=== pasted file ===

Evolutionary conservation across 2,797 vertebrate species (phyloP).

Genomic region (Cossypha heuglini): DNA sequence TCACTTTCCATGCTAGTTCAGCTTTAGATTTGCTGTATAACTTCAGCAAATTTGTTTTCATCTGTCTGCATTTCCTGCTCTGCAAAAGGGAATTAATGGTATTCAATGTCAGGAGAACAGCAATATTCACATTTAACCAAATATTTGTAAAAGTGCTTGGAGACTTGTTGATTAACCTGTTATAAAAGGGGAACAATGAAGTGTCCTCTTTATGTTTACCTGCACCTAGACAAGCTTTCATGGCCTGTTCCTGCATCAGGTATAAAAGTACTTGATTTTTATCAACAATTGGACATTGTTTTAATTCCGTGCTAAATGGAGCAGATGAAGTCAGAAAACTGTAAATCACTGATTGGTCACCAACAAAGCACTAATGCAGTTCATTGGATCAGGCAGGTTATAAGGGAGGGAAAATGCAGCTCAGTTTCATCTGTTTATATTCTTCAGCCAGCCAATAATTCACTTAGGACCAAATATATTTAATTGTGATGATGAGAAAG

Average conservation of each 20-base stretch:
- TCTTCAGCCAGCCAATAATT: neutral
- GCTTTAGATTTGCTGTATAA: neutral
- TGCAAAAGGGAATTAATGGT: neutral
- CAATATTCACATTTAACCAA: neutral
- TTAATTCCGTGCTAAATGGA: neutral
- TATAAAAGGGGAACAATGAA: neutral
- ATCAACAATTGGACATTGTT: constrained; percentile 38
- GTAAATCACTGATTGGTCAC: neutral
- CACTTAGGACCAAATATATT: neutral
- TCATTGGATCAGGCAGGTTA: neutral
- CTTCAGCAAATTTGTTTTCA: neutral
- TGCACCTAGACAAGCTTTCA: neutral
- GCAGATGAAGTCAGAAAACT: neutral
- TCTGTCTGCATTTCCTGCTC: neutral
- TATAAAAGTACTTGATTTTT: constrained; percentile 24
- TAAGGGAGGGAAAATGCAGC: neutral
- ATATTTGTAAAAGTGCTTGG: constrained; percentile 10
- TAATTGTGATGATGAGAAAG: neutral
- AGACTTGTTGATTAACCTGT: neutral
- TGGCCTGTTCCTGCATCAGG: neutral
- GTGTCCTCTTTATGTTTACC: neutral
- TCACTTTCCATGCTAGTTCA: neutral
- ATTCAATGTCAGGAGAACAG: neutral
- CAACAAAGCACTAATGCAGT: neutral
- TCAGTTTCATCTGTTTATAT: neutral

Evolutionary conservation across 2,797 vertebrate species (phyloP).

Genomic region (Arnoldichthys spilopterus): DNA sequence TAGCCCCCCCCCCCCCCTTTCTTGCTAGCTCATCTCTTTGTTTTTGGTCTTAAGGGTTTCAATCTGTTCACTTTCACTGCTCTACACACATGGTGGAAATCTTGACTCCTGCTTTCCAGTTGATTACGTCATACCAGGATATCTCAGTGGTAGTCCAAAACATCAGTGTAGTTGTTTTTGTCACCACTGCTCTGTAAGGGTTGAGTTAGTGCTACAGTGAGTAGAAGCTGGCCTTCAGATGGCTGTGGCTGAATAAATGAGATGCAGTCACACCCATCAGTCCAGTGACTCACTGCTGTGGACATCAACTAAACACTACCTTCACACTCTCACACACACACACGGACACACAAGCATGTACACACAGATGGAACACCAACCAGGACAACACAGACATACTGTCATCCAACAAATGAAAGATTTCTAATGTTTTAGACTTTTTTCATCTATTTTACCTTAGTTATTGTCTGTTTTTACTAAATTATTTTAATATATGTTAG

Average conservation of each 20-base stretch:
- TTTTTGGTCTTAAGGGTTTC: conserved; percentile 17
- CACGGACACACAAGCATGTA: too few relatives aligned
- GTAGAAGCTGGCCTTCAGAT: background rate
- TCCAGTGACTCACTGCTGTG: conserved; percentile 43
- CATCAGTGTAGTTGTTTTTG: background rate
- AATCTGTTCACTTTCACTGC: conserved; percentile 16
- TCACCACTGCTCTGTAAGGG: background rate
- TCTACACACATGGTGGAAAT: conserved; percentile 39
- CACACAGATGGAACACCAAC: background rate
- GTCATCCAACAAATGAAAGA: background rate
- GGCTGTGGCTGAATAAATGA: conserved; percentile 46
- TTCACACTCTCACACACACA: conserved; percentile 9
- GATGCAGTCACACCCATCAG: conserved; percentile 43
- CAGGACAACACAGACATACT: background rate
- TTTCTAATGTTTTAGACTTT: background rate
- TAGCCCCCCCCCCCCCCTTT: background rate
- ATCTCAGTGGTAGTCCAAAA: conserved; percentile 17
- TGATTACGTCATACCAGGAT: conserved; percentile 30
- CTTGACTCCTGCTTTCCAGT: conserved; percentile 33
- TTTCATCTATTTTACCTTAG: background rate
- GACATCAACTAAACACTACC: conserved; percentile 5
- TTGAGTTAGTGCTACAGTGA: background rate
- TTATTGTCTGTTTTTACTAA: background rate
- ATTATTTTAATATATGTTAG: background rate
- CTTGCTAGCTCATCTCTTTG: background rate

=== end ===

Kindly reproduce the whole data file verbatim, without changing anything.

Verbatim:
Evolutionary conservation across 2,797 vertebrate species (phyloP).

Genomic region (Cossypha heuglini): DNA sequence TCACTTTCCATGCTAGTTCAGCTTTAGATTTGCTGTATAACTTCAGCAAATTTGTTTTCATCTGTCTGCATTTCCTGCTCTGCAAAAGGGAATTAATGGTATTCAATGTCAGGAGAACAGCAATATTCACATTTAACCAAATATTTGTAAAAGTGCTTGGAGACTTGTTGATTAACCTGTTATAAAAGGGGAACAATGAAGTGTCCTCTTTATGTTTACCTGCACCTAGACAAGCTTTCATGGCCTGTTCCTGCATCAGGTATAAAAGTACTTGATTTTTATCAACAATTGGACATTGTTTTAATTCCGTGCTAAATGGAGCAGATGAAGTCAGAAAACTGTAAATCACTGATTGGTCACCAACAAAGCACTAATGCAGTTCATTGGATCAGGCAGGTTATAAGGGAGGGAAAATGCAGCTCAGTTTCATCTGTTTATATTCTTCAGCCAGCCAATAATTCACTTAGGACCAAATATATTTAATTGTGATGATGAGAAAG

Average conservation of each 20-base stretch:
- TCTTCAGCCAGCCAATAATT: neutral
- GCTTTAGATTTGCTGTATAA: neutral
- TGCAAAAGGGAATTAATGGT: neutral
- CAATATTCACATTTAACCAA: neutral
- TTAATTCCGTGCTAAATGGA: neutral
- TATAAAAGGGGAACAATGAA: neutral
- ATCAACAATTGGACATTGTT: constrained; percentile 38
- GTAAATCACTGATTGGTCAC: neutral
- CACTTAGGACCAAATATATT: neutral
- TCATTGGATCAGGCAGGTTA: neutral
- CTTCAGCAAATTTGTTTTCA: neutral
- TGCACCTAGACAAGCTTTCA: neutral
- GCAGATGAAGTCAGAAAACT: neutral
- TCTGTCTGCATTTCCTGCTC: neutral
- TATAAAAGTACTTGATTTTT: constrained; percentile 24
- TAAGGGAGGGAAAATGCAGC: neutral
- ATATTTGTAAAAGTGCTTGG: constrained; percentile 10
- TAATTGTGATGATGAGAAAG: neutral
- AGACTTGTTGATTAACCTGT: neutral
- TGGCCTGTTCCTGCATCAGG: neutral
- GTGTCCTCTTTATGTTTACC: neutral
- TCACTTTCCATGCTAGTTCA: neutral
- ATTCAATGTCAGGAGAACAG: neutral
- CAACAAAGCACTAATGCAGT: neutral
- TCAGTTTCATCTGTTTATAT: neutral

Evolutionary conservation across 2,797 vertebrate species (phyloP).

Genomic region (Arnoldichthys spilopterus): DNA sequence TAGCCCCCCCCCCCCCCTTTCTTGCTAGCTCATCTCTTTGTTTTTGGTCTTAAGGGTTTCAATCTGTTCACTTTCACTGCTCTACACACATGGTGGAAATCTTGACTCCTGCTTTCCAGTTGATTACGTCATACCAGGATATCTCAGTGGTAGTCCAAAACATCAGTGTAGTTGTTTTTGTCACCACTGCTCTGTAAGGGTTGAGTTAGTGCTACAGTGAGTAGAAGCTGGCCTTCAGATGGCTGTGGCTGAATAAATGAGATGCAGTCACACCCATCAGTCCAGTGACTCACTGCTGTGGACATCAACTAAACACTACCTTCACACTCTCACACACACACACGGACACACAAGCATGTACACACAGATGGAACACCAACCAGGACAACACAGACATACTGTCATCCAACAAATGAAAGATTTCTAATGTTTTAGACTTTTTTCATCTATTTTACCTTAGTTATTGTCTGTTTTTACTAAATTATTTTAATATATGTTAG

Average conservation of each 20-base stretch:
- TTTTTGGTCTTAAGGGTTTC: conserved; percentile 17
- CACGGACACACAAGCATGTA: too few relatives aligned
- GTAGAAGCTGGCCTTCAGAT: background rate
- TCCAGTGACTCACTGCTGTG: conserved; percentile 43
- CATCAGTGTAGTTGTTTTTG: background rate
- AATCTGTTCACTTTCACTGC: conserved; percentile 16
- TCACCACTGCTCTGTAAGGG: background rate
- TCTACACACATGGTGGAAAT: conserved; percentile 39
- CACACAGATGGAACACCAAC: background rate
- GTCATCCAACAAATGAAAGA: background rate
- GGCTGTGGCTGAATAAATGA: conserved; percentile 46
- TTCACACTCTCACACACACA: conserved; percentile 9
- GATGCAGTCACACCCATCAG: conserved; percentile 43
- CAGGACAACACAGACATACT: background rate
- TTTCTAATGTTTTAGACTTT: background rate
- TAGCCCCCCCCCCCCCCTTT: background rate
- ATCTCAGTGGTAGTCCAAAA: conserved; percentile 17
- TGATTACGTCATACCAGGAT: conserved; percentile 30
- CTTGACTCCTGCTTTCCAGT: conserved; percentile 33
- TTTCATCTATTTTACCTTAG: background rate
- GACATCAACTAAACACTACC: conserved; percentile 5
- TTGAGTTAGTGCTACAGTGA: background rate
- TTATTGTCTGTTTTTACTAA: background rate
- ATTATTTTAATATATGTTAG: background rate
- CTTGCTAGCTCATCTCTTTG: background rate